round up #32

enough with all of the controversy. this season is starting wear on me.

new york red bulls starlet juan agudelo
wise advise from young agudelo.

between spurs dragging me on a rollercoaster season full of sprinklings of pure joy but far too many facepalms, the madrid-barcelona soap opera, mario balotelli being an idiot, and god awful refereeing… i’ve already reached my drama quota for the season. my poor wrong side XI series of postings has suffered, as all of this drama has distracted my previously made obligations.

i shouldn’t really complain though. with all of this “newsworthy” material pumping out, at least i’m not struggling to come up with things to write about for a change. whether or not that benefits you is another question entirely.

agudelo hype increases 10-fold with his latest goal –
i worry about the hype every time i see agudelo’s name pop up on the news radar. remember when a teenage eddie johnson couldn’t put on an MLS or USMNT shirt without scoring a goal? well it didn’t happen, but for a while, the media and fans hyped it that way. sure, it’s this kind of overly ambitious hype that earns MLS starlets moves to prestigious european sides and puts bags of money into the MLS’s safe. but remember when freddy adu and jozy altidore went to europe and scored buckets of goals? oh yeah, that didn’t happen either.

let’s be honest though, agudelo’s goal was not only a magnificent strike, but also a magnificent thought. MLS and the national team are typically devoid of players that take these kind of half chances. if agudelo can continue to develop as he has (maybe learning a trick or two from mr. henry), perhaps we will finally have our first truly great striker. i’m not holding my breath just yet though.

football transfer trends 2010 –
i love these kinds of links, in large part due to my love for data and statistical analysis. the magical thing about this type of study is that it can give us a sneak peak as to where the world of football is heading. the types of players being purchased can tell us how tactical changes in the game are evolving. where they are coming from can tell us who is doing a good job of developing quality. where players are being sold to can show whether the balance of power in recruiting players is being shifted towards england’s higher wages.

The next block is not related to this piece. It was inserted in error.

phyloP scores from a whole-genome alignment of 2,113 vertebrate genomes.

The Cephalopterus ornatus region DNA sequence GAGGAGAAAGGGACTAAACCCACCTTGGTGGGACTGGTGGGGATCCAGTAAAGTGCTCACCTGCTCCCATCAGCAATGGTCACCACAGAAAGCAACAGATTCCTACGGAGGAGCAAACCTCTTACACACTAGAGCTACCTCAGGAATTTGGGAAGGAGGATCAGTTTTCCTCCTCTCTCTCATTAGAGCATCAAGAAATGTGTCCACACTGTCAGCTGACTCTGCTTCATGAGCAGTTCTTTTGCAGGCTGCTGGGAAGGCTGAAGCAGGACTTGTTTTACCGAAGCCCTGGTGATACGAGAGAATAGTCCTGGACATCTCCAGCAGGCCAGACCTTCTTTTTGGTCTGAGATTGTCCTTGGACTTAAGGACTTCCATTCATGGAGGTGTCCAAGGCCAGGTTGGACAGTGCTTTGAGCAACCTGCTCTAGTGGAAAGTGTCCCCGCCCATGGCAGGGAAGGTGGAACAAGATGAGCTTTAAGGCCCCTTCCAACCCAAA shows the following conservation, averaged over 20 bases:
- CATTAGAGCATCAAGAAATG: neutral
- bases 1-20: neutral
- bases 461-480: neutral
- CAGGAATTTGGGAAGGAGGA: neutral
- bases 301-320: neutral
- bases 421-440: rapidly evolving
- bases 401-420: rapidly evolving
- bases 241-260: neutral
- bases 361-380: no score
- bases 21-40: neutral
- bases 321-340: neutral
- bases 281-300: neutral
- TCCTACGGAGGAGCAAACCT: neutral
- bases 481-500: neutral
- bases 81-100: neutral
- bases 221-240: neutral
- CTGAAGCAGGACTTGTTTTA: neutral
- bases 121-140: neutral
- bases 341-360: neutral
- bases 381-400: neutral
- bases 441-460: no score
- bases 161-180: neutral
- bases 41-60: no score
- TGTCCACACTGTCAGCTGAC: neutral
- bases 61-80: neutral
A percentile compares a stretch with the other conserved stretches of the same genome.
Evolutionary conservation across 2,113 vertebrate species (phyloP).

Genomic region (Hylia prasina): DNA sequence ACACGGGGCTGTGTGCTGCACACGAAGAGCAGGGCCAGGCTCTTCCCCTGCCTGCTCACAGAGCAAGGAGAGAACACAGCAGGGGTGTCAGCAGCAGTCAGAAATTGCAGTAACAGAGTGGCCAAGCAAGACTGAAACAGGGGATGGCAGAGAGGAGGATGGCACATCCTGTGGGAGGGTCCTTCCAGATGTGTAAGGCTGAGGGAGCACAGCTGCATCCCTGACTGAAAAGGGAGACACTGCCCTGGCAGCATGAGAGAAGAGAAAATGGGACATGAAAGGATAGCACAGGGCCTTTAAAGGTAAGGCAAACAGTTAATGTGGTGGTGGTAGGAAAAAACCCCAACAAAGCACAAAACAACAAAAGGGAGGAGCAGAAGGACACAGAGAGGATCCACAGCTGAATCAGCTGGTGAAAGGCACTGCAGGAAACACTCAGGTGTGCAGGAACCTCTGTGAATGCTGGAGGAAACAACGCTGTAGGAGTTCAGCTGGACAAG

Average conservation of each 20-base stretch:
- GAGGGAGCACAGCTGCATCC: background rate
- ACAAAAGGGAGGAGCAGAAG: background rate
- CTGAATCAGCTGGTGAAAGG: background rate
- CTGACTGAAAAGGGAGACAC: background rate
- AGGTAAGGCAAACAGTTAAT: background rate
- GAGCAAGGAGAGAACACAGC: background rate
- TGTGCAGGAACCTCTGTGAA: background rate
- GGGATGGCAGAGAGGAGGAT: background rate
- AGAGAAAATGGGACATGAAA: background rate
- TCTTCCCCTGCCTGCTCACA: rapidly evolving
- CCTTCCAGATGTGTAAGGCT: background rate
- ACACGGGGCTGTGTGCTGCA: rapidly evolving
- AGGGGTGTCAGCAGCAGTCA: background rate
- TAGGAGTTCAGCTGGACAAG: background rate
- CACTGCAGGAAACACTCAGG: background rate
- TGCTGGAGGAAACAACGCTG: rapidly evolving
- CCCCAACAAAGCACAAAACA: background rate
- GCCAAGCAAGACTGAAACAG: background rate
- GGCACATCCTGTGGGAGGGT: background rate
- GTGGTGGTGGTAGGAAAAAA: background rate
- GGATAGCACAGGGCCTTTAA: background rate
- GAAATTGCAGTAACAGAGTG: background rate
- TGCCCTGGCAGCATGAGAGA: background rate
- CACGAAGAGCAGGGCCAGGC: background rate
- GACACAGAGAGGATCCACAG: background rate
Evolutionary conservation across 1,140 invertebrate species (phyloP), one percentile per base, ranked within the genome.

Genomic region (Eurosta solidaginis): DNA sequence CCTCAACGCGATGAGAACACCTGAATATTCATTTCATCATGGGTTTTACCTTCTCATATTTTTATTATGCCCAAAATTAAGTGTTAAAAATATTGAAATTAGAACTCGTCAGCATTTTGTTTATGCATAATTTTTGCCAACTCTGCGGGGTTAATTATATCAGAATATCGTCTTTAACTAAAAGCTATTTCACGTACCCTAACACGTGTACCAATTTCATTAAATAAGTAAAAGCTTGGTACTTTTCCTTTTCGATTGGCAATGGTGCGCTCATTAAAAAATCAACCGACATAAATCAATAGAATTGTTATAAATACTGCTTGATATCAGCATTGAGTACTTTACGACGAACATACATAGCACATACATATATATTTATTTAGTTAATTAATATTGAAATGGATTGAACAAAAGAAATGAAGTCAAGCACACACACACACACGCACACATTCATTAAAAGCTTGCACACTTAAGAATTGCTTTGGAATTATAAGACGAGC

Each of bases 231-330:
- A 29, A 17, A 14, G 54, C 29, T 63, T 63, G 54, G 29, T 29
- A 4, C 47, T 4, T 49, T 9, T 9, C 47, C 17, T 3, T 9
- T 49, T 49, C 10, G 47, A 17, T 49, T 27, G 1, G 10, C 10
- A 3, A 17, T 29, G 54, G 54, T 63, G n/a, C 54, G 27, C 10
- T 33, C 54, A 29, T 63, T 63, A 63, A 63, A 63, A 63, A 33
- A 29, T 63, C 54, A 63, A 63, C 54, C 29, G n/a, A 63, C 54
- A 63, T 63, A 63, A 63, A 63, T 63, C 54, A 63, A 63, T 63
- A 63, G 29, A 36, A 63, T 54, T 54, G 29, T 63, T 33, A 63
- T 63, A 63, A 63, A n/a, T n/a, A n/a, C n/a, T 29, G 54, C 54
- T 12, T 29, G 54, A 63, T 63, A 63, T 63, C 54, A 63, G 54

charlie adam losing his sheen? –
i have to admit that when i first learned that harry redknapp’s attempt to recreate his last-minute, vdV-miracle transfer in january was a move for blackpool’s charlie adam, i had to scratch my head. “do we really need him?,” i questioned. in fact, i questioned why so many teams were expressing such interest in the scot. and thanks to this article, i don’t feel like i’m the only one with such thoughts.

adam has no doubt been the pivotal player for ian hollaway’s scappy squad, as evidence by his deserved nomination for the PFA player of the year award.  his long balls and set piece deliveries are as precise as anyone else’s in the league. he has the working man’s look and mentality, which has helped him to grow a fanbase far from the seaside.

but honestly, who is he going to play over for the supposed “big” teams that are interested in him? he’d have to beat out huddlestone, sandro and palacios for the deep lying role at white hart lane (i did not include jenas, because he sucks). at liverpool, he would have to move ahead of meireles, lucas or the emerging jay spearing. and at manchester united, he would have to overcome… carr–… well, fletch–… ok, maybe he could start at manchester united. weird.

getafe team dubai and the initial rebranding
looking forward to the possibility of "stoke city team shanghai"

doubts grow over getafe investors –
as if we needed to add fuel to the fire that is the ridiculousness of the takeover and “rebranding” of spanish side getafe, more and more seems to leak out. never mind the fact that a team in spain will now be marketed “getafe team dubai” (wouldn’t you think that if they have to rebrand, they should call it “getafe equipo dubai” with spanish instead of english?), or the fact that the middle east apparently is trying to take over the world of football.

no, the bigger problem seems to be that spain seem to lack a fit-and-proper provision for ownership of la liga sides. though admittedly, we’ve seen how well that rule has worked in england. balague is a well respected journalist in the spanish media, and if the claims from his site are true, it appears that a porsmouth-esque ending could be in the cards for the madrid-based club. troublesome times ahead?

the strange death of brazilian flair –
as the world turns, so to do football playing styles and systems. and unfortunately, one of many casualties of the ever evolving world of tactics has been the much enjoyed and lauded brazilian flair. as professionalism has increased in the game over the last ten years, the injection of increased speed, power and endurance in the sport has somewhat nullified the trickery and rhythmic displays that were once so potent for the seleção.

what’s really interesting is that we’ve seen this happening at the last few world cups. they’ve brought increasingly defensive and counterattacking sides, showing they’ve had to adapt their play to counteract their more industrious counterparts. and while some teams still fall victim to the thought of playing brazil, other sides have learned that sticking to your guns and playing solidly can earn you upset points.

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